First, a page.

here. The artisan who produced them decided to do something different. Go on look up and you see f1 and f11. Why he did it is unknown. Was he illiterate? Did he just have some spare f's? Had he never seen roman numerals? Who knows - the mystery died with him.
Leaving the abbey we headed off for something different. To the Dana the old Shrewsbury prison now closed. A large red brick building behind whose walls the prisoners spent years paying back society for the wrongs they had done. The current buildings are Victorian built in 1868 although there has been a prison on the site since 1793. The area around the prison and the prison itself is known as the Dana after the Rev. Edmund Dana who was vicar of Wroxeter. HMP Shrewsbury was closed in 2013 and is now open for what they say is the Worlds most interactive prison tour run by Jailhouse Tours. We paid our £13 each to go on our own self guided tour. The prison was constructed by the architect and bridge builder Thomas Telford. Inside the first thing you see is the governers room with its iron gates separating it
from the prison. Not a comfortable room just functional. Sadly very little furniture remains and the rooms feel strangely bare. Perhaps the ghost nights or the spiritualist events bring the place to life but today for us it felt incredibly empty.
We walked around the prison, from the reception rooms where the prisoners were given their first taste of prison life. Cold empty rooms, single cells with just a wash basin and a toilet in them. These were the rooms you saw as you left the prison for freedom. The entrance and exit to prison life. It was interesting to compare this old prison with the young offenders unit I worked in many years ago. It was a different experience. The prisoners were strip searched. Prisoners were held in normal cells or special ones for the prisoners who were likely to be attacked by other prisoners. Once processed they were sent to their cells. Their identity was checked at least five times a day.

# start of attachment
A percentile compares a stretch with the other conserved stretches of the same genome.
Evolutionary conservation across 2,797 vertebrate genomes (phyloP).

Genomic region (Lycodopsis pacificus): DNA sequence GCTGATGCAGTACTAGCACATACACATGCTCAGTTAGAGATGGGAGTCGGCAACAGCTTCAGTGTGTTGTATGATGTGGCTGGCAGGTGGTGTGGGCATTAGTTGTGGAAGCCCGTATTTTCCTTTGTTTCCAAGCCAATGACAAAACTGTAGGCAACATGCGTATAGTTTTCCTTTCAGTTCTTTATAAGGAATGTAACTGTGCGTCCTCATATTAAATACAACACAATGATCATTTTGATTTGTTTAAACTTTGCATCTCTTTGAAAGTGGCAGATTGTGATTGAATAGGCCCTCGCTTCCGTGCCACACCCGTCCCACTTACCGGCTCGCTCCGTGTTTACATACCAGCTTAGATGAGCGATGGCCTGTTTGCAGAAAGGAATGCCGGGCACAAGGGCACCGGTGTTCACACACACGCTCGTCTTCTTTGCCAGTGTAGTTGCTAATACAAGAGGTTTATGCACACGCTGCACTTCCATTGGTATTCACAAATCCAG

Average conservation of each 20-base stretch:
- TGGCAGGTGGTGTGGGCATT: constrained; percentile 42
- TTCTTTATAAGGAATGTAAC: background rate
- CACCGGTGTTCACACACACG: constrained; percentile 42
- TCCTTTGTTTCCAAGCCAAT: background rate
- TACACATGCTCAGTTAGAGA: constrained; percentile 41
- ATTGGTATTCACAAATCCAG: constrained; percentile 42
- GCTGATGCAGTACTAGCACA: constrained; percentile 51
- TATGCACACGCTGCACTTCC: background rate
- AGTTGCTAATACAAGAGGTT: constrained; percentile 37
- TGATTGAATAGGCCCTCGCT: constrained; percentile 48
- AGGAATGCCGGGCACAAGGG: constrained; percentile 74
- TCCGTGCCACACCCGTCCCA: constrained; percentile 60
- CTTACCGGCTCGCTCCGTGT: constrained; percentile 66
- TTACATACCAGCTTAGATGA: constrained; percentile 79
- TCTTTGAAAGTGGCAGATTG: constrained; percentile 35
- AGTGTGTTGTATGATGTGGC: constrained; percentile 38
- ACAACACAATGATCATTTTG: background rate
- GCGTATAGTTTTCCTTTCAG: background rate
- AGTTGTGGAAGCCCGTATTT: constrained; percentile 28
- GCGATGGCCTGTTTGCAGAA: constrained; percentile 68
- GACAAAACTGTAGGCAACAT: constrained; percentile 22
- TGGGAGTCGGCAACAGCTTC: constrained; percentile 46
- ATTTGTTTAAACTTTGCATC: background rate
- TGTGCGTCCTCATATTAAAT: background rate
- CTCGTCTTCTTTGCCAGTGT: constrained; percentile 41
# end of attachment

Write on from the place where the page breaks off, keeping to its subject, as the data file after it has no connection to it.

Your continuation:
We walked to A wing where we saw the constant watch cell which was kept for prisoners who were thought to be capable of a serious attempt at suicide. Other rooms were used for
mandatory drug tests . Along the corridors were recesses and showers were the prisoners slopped out . It was only in 1995 that the toilets were installed in the cells. Prisoners ate their meals in their cells and only came out of them to collect their meals from the server. The wing was bitterly cold and damp. Cell 2 was the strip cell where the violent prisoners were held. Healthcare opened at 7.30 every day and prisoners would collect their medications from there. Cell 42 palliative care was provided for the prisoners who were close to death.
Prisoners could work in the kitchen. This was recognised for providing the best prison food in the country. It cost 70p to provide food for the prisoners and they were paid £14 to work in the kitchens. C Wing originally housed female prisoners but went on to support the prisoners most likely to be attacked by other prisoners.
Visits took place in the afternoon and prisoners could have three to four visits a month depending on their behaviour. All visitors were searched and a Drug Dog was used to check for drugs.
Outside was a wing yard where exercise took
place at 7.30pm for one hour. Finally we entered the hanging room. Executions took place at 8 am and up to 1868 they were conducted at the main gate in front of a crowd of spectators. Apparently prisoners hung for an hour before they were brought down. The Dana can hold 350 prisoners but at one point held 450. The bust over the main gate is of John Howard the prison reformer who visited the site in 1788. We read more and more information - the last person hung was George Riley in 1961, Behind the prison were the graves of the hanged prisoners. It was an interesting visit and made a different type of day out than we normally have.
We finished off the trip in our last night in Gabby for a while anyway. It was an enjoyable few days away. We loved Shrewsbury. We loved everything about Gabby and look forward to trying her out in Europe .